Patent ‘trolls’ recede as threat to innovation. Will justices change that?

To maintain their exclusive hold on drugs, pharmaceutical companies are increasingly attaching patents on dosage and other aspects that had nothing to do with the original invention. Credit Kevin D. Liles for The New York Times

By Eduardo Porter | The New York Times

In August, real estate agents in Texas fended off a company’s demands for royalty payments for a feature of many websites: the ability to show prospective home buyers where local schools, parks and grocery stores are. Administrative law judges at the United States Patent and Trademark Office found that the patent claims were simply not valid.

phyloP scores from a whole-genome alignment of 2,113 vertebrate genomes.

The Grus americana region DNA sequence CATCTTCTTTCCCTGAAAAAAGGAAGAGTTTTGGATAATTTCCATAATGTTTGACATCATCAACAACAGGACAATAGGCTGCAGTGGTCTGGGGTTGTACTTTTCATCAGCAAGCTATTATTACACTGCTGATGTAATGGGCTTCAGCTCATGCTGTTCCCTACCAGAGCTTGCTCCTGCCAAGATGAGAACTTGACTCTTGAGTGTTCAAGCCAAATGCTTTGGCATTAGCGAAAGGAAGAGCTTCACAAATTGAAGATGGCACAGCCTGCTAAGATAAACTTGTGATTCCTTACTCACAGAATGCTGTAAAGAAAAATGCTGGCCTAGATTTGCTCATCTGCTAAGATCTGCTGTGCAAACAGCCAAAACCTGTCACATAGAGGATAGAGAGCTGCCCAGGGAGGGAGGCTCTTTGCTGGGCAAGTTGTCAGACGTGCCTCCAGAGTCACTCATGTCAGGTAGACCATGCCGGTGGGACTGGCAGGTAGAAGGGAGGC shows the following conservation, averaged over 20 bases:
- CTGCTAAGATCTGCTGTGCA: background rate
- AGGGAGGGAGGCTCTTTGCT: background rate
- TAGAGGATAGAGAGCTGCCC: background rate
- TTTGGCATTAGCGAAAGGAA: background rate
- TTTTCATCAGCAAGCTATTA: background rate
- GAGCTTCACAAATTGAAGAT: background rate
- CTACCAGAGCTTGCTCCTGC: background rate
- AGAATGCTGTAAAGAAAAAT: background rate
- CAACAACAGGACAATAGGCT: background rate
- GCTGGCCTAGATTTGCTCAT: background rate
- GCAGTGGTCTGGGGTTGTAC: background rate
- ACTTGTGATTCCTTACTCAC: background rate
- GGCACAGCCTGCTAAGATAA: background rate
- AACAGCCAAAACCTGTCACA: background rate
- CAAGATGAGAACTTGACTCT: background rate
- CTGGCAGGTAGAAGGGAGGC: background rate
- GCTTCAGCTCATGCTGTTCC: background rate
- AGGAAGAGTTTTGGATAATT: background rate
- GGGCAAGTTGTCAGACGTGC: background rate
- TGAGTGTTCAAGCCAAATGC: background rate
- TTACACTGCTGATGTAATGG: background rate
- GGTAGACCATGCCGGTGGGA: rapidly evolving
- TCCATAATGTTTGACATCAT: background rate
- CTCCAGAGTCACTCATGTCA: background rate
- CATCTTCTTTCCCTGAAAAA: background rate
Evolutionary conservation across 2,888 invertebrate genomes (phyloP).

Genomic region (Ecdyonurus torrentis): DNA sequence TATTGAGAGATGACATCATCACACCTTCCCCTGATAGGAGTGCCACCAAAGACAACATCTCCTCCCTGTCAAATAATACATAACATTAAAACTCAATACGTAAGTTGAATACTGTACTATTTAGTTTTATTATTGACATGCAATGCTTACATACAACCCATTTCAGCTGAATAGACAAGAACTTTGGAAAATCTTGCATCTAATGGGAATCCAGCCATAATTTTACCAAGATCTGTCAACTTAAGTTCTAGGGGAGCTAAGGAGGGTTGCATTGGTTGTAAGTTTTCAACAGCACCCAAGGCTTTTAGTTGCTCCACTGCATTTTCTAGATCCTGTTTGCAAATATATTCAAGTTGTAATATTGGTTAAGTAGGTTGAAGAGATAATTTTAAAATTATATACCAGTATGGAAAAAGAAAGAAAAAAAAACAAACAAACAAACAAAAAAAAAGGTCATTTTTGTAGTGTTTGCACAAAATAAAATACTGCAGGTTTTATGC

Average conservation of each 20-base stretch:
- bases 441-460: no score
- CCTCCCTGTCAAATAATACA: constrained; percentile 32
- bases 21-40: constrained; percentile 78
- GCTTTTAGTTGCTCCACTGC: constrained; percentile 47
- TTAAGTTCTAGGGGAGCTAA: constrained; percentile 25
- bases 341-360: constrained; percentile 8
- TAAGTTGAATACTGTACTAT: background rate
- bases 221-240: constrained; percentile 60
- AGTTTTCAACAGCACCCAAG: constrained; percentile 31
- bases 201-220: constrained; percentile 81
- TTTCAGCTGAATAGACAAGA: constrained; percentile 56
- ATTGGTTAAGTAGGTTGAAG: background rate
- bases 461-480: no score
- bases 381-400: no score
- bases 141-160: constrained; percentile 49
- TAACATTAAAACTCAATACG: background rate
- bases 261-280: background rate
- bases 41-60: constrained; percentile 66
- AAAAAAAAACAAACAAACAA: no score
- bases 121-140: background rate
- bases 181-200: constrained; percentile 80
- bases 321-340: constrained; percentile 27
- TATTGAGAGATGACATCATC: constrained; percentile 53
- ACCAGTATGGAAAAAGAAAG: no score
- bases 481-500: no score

A few months before, in February, judges at the patent office put an end to “Project Paperless,” an attempt to extract royalties from small businesses using off-the-shelf scanners to scan documents to email. The litigants pressing for payment, the judges determined, had no right to the technology.

In September last year, they stopped Teva Pharmaceutical from extending its exclusive right to sell the blockbuster multiple sclerosis drug Copaxone, and fend off generic drug manufacturers for years after its original patent expired, simply by patenting the method to administer it in a 40-milligram dose three times a week.

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